National Campaign for a Peace Tax Fund
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History and purpose
The campaign exists solely to pass Peace Tax legislation in the United States. Such legislation would provide a way for some conscientious objectors to participate in the tax system without violating their beliefs. The proposed legislation, Religious Freedom Peace Tax Fund Act, would amend the Internal Revenue Code to allow a conscientious objector to have his or her income, estate, and gift tax payments spent for non-military purposes only.
The campaign advocates and educates on behalf of citizens who are petitioning the government for the right to pay 100% of their taxes without violating their religious or ethical teachings. Voluntary contributions from some 2,000 individuals and from organizations support the campaign. The annual budget is $140,000. Forty seven national organizations officially endorse the effort.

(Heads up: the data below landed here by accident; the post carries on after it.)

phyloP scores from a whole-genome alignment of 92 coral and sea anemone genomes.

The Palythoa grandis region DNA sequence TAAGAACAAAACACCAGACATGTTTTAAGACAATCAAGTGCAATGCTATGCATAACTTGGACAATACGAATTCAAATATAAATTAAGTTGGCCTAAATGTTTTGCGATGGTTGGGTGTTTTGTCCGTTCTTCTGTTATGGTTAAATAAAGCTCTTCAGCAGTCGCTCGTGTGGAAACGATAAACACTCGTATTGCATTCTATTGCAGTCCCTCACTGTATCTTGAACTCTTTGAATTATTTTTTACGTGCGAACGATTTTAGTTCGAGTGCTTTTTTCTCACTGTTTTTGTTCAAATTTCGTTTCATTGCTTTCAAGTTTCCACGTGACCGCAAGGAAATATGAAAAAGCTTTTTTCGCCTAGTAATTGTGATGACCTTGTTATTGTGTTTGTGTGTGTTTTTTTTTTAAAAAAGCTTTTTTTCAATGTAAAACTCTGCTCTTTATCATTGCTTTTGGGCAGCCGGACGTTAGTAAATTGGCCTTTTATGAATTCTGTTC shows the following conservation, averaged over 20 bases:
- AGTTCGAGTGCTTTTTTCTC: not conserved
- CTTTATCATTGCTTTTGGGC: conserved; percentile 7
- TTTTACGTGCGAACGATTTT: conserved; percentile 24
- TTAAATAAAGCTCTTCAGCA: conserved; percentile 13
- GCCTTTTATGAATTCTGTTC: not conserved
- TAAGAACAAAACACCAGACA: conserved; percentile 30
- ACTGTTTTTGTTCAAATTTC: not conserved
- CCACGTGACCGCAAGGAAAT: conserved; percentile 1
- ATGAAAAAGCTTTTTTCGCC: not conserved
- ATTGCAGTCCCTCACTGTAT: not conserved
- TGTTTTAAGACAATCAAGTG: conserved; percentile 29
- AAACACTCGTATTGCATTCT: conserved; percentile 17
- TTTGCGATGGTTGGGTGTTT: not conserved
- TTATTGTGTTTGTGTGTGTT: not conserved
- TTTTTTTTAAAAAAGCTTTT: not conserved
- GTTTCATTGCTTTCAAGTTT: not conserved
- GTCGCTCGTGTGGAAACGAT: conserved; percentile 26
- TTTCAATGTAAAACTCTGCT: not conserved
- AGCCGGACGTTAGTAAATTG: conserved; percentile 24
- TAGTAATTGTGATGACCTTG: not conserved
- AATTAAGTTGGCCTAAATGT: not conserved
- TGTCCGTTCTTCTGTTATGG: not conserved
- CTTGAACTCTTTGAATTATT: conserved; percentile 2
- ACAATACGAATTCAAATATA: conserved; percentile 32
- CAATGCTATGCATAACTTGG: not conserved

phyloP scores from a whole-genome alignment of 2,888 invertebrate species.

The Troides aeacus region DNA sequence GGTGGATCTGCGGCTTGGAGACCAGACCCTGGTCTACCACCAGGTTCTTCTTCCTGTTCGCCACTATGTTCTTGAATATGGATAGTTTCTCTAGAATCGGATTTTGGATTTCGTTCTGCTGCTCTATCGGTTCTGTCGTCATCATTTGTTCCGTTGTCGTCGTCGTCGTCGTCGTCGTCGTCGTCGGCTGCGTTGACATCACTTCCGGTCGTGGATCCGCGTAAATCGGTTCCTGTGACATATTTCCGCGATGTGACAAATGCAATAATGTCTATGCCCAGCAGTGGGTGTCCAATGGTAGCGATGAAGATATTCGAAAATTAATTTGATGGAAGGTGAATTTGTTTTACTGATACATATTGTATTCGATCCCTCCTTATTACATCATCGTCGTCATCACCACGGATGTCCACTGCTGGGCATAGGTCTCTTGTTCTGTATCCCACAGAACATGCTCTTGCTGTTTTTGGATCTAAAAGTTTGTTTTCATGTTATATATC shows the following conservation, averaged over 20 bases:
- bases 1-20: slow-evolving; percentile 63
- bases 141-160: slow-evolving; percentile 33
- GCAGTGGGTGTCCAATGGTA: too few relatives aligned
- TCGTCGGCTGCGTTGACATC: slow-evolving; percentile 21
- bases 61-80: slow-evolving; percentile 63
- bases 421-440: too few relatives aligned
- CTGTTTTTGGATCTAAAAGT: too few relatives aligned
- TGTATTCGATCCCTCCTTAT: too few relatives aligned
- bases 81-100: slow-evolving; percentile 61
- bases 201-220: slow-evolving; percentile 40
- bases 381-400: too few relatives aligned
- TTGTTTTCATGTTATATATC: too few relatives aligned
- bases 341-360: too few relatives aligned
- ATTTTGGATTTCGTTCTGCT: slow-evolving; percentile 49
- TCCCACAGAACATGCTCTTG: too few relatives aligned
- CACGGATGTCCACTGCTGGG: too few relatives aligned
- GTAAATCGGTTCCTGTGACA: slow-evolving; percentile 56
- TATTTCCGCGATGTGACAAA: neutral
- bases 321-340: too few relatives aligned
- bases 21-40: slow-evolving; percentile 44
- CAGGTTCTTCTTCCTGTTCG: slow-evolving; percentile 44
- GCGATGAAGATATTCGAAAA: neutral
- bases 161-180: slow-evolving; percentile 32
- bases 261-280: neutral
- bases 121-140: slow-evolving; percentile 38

The bill has yet to be passed. The United States House of Representatives held hearings on the proposal in 1992 and 1995. In the 110th congress, the Religious Freedom Peace Tax Fund Act has been sponsored by Representative John Lewis and as of August 2008[update] has 43 cosponsors.
NCPTF was formerly called "National Council for a World Peace Tax Fund."
- Conscientious objectors
- Conscientious objection to military taxation
- National War Tax Resistance Coordinating Committee
- Peace Churches
- Tax resistance